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faith condition



Description of campaign/project

In our current media society particularly those religions bound by tradition, like Catholicism or Islam, have failed to adapt to a modern understanding. Despite of the observed secularisation, there seems to be a general urge to individually define religion. Hence, we are not facing the extinction of religion, but its transformation.
Fascinated by technological reproduction of the religious phenomenon of an 'out-of-body'-experience, I developed a series of perception-experiments using head-mounted video glasses and cameras. The initial aim was the manipulation of human self-perception by blurring the boundaries between the real and a virtual body. Derived from these experiments, I created new scenarios for a disembodied sense.

Todays‘ technologies tend to convey security and confidence rather than functional transparency. In order to its illusional potential, technology is strongly connected to mechanisms of faith and religion.
Based on this awareness, I created a fictional scenario for faith-conditioning objects. The first object is a camera device which is pulled by an attached cord. It addresses the personal demand of an objective view in a world scattered with digital artefacts and acts as constant reminder of technological dependence. The user connects the device to a pedestal that invites you to kneel down - a faith-based interaction manifests itself in a technological ritual.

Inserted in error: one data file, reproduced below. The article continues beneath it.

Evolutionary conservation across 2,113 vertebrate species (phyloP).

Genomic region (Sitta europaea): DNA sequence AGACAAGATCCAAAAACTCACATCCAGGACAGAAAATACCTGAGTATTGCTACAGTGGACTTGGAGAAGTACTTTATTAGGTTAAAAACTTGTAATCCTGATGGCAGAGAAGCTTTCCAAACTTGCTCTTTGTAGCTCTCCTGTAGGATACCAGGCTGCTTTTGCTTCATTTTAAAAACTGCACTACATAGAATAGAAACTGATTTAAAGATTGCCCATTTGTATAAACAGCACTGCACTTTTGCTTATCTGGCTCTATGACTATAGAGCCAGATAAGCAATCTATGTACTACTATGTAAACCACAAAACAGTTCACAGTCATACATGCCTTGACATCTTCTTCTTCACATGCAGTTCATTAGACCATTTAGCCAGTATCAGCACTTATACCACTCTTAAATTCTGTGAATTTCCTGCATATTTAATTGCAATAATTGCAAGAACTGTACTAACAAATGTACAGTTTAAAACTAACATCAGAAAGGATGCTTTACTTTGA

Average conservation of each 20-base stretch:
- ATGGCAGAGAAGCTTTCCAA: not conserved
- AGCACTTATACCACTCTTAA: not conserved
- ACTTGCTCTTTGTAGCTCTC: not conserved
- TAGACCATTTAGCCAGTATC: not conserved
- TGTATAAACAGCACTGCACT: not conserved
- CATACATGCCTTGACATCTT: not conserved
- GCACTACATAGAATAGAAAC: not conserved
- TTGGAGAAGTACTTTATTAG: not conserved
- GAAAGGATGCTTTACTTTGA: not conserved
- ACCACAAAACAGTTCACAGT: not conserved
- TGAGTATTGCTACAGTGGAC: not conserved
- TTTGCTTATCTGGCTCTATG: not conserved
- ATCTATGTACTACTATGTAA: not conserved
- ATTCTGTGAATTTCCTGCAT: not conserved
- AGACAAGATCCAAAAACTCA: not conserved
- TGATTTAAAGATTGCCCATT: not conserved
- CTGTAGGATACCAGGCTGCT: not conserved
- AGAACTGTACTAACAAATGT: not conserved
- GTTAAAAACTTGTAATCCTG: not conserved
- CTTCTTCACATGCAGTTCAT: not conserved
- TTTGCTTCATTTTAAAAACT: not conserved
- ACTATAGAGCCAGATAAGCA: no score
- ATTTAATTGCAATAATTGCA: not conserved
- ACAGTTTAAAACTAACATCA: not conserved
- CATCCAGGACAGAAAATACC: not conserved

Considering me as a subversive product-based designer, I use conceptional products to question the impact of technology on human perception and behaviour from within. My approach is informed by ideas that challenge the autonomy of design to extend it to its broadest contexts. Rather than providing functional solutions, scenarios embedded in our everyday life allow complex interactions between reality and imagination.

My work seeks to explore and examine the possibilities of design to encourage people to take a stand on their relationships to objects, products and technology. Design needs to expand its scope to include speculation on how we want to life. By showing a vision of speculative objects I aim to make people realise and form an opinion about what we could be faced with. I try not just to visualize an better world but arouse the desire for one.

During my Industrial Design studies I came to the point where the functional, problem-solving design approach became more and more obsolete. Considering the fact that technological developments have overcome our awareness of its implications, we have to rethink the responsibility of design. Critical design allows me to see my environment from a different point of view. Working on this project challenged how I think about technological development and their potential to transform our perception and consciousness rather than conforming it.

Curators comments More info on Curators & Editors ›

First: I think we need more "subversive product-based designer" - the only others I know are the german collective http://www.antipreneur.de/. Second: I love artistic & activist concepts playing (and re-defining) "religion" from Flying Spaghetti Monster (http://en.wikipedia.org/wiki/Flying_Spaghetti_Monster), to Reverend Billy & The Church of Stop Shopping (http://www.revbilly.com/), "Prayers to Products" (Vaccum Cleaners: http://vimeo.com/32279656). Third: I like the unique approach to design technical devices (that are also visually very alluring objects) to initiate this kind of technological ritual. There is a reason why Apple fanboy are called today "Apple evangelist" (http://en.wikipedia.org/wiki/Apple_evangelist). Amen!

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Entry details


faith condition


How does implicit trust in technological products changes our behaviour and moral?

Concept author(s)

Lukas Franciszkiewicz

Concept author year(s) of birth


Concept author(s) contribution

The project was part of my bachelor thesis at Muthesius Academy of Fine Arts and Design in Kiel.



Competition category


Competition field


Competition subfield


Subfield description

Muthesius Academy of Fine Arts and Design Kiel/ Industrial Design